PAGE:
- The Use of Face Masks and Respirators In The Context Of Covid-19 - May 28, 2020
- The National Scheme’s Aboriginal and Torres Strait Islander Health and Cultural Safety Strategy 2020-2025 - May 16, 2020
- May 2020 – Nursing Trivia - April 30, 2020
The Use of Face Masks and Respirators In The Context Of Covid-19
The Department of Health published this fact sheet by the Infection Control Expert Group on the 25th of May 2020. In this time of COVID-19, the fact sheet explains general considerations on the use of masks and respirators, evidence guiding recommendations for the use of masks or respirators in the context of COVID-19, and recommendations for the use of masks and respirators in health care in the context of COVID-19.
In Australia – at the time of writing – the routine wearing of masks is currently not recommended.
A mask is not a substitute for other precautions to prevent the spread of COVID-19:
- staying at home when unwell, with even mild respiratory symptoms
- especially if employed in a high-risk occupation e.g. health or aged care or in quarantine because of increased risk of developing COVID-19
- a person who develops symptoms of acute respiratory infection should seek testing for COVID-19
- physical distancing (staying >1.5 m away from others)
- hand hygiene (and avoidance of touching potentially contaminated surfaces)
- cough etiquette/respiratory hygiene.”
In a health care setting:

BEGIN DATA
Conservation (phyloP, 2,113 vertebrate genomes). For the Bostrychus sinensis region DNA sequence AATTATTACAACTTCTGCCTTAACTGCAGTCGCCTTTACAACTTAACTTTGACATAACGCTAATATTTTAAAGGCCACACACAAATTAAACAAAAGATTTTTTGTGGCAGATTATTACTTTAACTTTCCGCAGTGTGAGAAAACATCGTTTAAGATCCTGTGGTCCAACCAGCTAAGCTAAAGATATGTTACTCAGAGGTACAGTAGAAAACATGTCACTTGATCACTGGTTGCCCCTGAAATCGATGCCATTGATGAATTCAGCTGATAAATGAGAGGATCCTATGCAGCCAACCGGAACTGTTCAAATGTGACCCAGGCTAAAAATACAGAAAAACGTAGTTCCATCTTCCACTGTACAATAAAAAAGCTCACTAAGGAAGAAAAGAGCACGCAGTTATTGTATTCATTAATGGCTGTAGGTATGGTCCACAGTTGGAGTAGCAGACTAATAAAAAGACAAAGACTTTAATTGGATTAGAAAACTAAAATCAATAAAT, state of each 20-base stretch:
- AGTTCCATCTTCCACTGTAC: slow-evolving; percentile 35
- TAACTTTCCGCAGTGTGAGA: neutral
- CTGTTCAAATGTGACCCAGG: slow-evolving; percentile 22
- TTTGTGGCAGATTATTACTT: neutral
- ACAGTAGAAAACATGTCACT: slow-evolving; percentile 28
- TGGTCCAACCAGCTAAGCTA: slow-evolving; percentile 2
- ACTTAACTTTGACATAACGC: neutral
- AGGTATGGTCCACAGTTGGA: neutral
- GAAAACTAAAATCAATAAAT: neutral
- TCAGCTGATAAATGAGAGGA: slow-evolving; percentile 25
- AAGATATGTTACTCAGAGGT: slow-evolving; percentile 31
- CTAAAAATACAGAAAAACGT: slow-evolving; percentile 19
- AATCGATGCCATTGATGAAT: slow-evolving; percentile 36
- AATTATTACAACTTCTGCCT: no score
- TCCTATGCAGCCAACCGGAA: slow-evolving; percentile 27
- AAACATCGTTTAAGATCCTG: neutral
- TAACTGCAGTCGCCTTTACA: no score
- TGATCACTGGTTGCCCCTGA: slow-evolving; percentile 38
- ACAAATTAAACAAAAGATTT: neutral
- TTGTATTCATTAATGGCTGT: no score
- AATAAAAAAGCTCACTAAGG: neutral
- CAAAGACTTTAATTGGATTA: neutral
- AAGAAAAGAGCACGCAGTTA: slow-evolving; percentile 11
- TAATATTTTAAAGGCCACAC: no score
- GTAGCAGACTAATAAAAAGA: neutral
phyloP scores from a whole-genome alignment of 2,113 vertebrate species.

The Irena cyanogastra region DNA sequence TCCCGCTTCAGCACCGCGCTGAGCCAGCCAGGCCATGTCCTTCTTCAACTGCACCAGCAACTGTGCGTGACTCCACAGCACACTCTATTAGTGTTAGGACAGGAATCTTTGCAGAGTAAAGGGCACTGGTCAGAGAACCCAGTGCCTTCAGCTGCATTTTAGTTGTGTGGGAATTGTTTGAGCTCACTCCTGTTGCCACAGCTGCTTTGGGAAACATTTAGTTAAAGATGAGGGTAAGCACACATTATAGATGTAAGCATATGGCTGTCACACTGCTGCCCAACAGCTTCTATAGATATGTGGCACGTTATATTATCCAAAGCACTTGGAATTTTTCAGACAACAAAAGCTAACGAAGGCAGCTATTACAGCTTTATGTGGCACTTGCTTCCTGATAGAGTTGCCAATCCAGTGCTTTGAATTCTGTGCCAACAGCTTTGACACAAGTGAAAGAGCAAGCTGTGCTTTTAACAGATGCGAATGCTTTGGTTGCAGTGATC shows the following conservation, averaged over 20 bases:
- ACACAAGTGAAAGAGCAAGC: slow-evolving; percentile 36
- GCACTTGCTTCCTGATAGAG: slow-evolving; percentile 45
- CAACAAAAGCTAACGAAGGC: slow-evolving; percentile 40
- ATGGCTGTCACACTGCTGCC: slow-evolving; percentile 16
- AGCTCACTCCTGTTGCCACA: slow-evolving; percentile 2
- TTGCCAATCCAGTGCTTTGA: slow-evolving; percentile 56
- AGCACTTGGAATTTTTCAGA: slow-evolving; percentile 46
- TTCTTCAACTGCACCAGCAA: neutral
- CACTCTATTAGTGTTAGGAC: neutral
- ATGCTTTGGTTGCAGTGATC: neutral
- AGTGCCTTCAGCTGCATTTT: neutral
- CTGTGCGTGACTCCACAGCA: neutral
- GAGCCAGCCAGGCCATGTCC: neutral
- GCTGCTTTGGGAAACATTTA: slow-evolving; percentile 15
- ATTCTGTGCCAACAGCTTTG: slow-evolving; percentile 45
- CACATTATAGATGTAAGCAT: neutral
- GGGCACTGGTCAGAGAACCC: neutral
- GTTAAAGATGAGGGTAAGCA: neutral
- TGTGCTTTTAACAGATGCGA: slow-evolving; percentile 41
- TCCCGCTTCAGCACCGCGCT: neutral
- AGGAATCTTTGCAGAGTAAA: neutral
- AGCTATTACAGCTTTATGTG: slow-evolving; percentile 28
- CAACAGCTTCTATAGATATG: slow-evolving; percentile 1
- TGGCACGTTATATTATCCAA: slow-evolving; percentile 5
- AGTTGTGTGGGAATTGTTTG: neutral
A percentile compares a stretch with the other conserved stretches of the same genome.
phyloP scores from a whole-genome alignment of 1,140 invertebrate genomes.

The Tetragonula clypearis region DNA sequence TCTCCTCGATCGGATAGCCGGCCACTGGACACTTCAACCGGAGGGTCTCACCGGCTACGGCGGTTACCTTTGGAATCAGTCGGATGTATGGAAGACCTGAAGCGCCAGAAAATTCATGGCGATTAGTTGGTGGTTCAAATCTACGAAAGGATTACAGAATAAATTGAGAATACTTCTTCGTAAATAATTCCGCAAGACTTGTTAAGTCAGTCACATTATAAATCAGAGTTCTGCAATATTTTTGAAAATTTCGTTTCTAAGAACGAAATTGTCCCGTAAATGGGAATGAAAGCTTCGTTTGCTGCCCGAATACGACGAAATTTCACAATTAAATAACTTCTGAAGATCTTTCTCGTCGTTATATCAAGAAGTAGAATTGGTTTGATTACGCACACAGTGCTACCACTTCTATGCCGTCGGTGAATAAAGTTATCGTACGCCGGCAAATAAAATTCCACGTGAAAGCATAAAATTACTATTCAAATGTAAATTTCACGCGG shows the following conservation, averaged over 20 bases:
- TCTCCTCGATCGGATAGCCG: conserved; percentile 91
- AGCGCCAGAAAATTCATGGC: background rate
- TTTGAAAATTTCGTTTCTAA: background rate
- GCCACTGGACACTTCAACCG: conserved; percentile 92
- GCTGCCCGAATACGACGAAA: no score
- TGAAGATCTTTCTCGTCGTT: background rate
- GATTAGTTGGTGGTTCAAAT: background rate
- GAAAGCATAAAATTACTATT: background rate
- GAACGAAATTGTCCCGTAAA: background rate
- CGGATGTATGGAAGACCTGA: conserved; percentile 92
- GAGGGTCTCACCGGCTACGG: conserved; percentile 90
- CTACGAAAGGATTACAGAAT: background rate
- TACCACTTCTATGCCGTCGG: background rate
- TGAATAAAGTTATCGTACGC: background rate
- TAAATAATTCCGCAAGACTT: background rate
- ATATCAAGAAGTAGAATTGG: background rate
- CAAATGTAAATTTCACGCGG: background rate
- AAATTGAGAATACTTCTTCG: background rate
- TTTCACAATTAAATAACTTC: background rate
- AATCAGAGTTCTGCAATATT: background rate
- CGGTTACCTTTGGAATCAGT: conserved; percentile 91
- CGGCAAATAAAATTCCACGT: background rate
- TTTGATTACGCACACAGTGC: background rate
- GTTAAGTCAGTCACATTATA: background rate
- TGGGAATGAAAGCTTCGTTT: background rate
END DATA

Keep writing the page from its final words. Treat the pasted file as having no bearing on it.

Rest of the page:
- “Standard infection prevention and control precautions apply, in all health care settings. This includes risk assessment to determine whether personal protective equipment (PPE) such as a mask or respirator, is needed.
- Risk assessment is based on the patient’s history and presentation, the type of interaction, likelihood of exposure to body fluids and whether a procedure is (or is likely to be) required.
- Risk assessment also includes consideration of the rate of local community transmission or occurrence of local clusters of COVID-19.
- Cough etiquette and respiratory hygiene should be practised in health care settings.
- Physical distancing includes between health care workers and members of the public, other health care workers and patients (except during direct ‘hands-on’ clinical care) in wards, clinics and nonclinical areas (e.g. public spaces, cafeteria, meeting rooms, shared workspaces).
- Health care workers caring for patients with COVID-19 (or any infectious disease) should be trained in correct use (choice, fitting, donning, doffing) of PPE, including masks and respirators, by an infection prevention and control professional or other suitably trained educator.”
To access the fact sheet click here>>